Still, with Millennials and younger Generation Z candidates, much comes down to Google, according to Sheets. “When I talk to Millennials, they say they just do a Google search on employers.” The system’s career site gets a lot of traffic that is seeking opportunities for physician assistants, RNs, nursing assistants, medical assistants and medical secretaries.
Going back to college to recruit grads
To stock its recruitment pipeline, Sharp maintains relationships with a number of educational institutions. “We do college recruitment for nurses and physical therapists, even if we aren’t likely to hire them straight out of school,” says Sheets.
“We do a lot of campus recruitment,” she says. Sharp has recruiting relationships with a number of nearby schools, including the University of California, San Diego; UC Irvine; Cal Poly; University of San Diego; San Diego State University; San Diego City College; Pomona College and Grossmont College.
The relocation equation
Current and projected shortages of registered nurses in the United States as a whole mask large state variations in supply and demand, says a 2017 report from the National Center for Health Workforce Analysis. California, New Jersey, South Carolina and Texas are forecast to have shortages in excess of 10,000 RNs per state by 2030. By contrast, Florida, New York, Ohio and Virginia each expect an excess supply of 18,000 nurses or more.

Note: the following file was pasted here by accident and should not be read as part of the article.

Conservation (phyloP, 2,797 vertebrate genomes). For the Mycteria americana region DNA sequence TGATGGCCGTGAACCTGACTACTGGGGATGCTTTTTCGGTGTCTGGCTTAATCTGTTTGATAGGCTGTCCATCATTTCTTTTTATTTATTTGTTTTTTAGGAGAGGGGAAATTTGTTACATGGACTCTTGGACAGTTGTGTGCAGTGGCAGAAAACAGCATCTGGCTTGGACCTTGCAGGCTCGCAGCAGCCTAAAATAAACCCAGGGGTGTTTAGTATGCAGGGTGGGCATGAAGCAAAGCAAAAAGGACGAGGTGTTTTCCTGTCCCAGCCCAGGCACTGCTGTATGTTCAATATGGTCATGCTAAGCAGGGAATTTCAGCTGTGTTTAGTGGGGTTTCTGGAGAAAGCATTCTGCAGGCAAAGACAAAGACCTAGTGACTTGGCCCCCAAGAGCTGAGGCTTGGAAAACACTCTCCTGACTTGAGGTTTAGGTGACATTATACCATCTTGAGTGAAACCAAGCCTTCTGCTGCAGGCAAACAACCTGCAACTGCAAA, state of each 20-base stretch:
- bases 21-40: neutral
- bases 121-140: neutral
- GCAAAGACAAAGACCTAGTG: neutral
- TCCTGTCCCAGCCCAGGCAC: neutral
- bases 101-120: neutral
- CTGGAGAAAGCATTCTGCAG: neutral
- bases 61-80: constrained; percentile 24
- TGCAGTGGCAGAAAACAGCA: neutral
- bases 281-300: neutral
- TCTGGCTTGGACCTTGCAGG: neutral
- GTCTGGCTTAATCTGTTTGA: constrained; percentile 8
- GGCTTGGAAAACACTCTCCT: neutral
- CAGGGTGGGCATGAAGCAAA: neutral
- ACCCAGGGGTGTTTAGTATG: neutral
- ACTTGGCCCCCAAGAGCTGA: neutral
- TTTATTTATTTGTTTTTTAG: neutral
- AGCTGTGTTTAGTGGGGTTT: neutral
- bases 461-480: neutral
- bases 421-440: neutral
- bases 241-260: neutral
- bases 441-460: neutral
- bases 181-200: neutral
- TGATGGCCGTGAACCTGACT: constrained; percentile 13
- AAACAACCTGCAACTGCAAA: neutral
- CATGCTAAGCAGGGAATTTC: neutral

These differences represent opportunities for recruiters to woo and relocate nurses to higher-demand regions. The challenge in recruiting a promising grad from Ohio to California, for example, is to close the cost-of-living gap.
The high cost of living makes it hard to find people willing to relocate to San Diego, Sheets says. “The reality of relocating nurses who are looking at homes that average $500,000 versus maybe $200,000 where they live is a considerable barrier.”
The tough sell of relocation may be more appealing to candidates who are ready for a change of life. “It also depends where the candidates are in their lives,” says Sheets. “The ones without families may be more mobile.”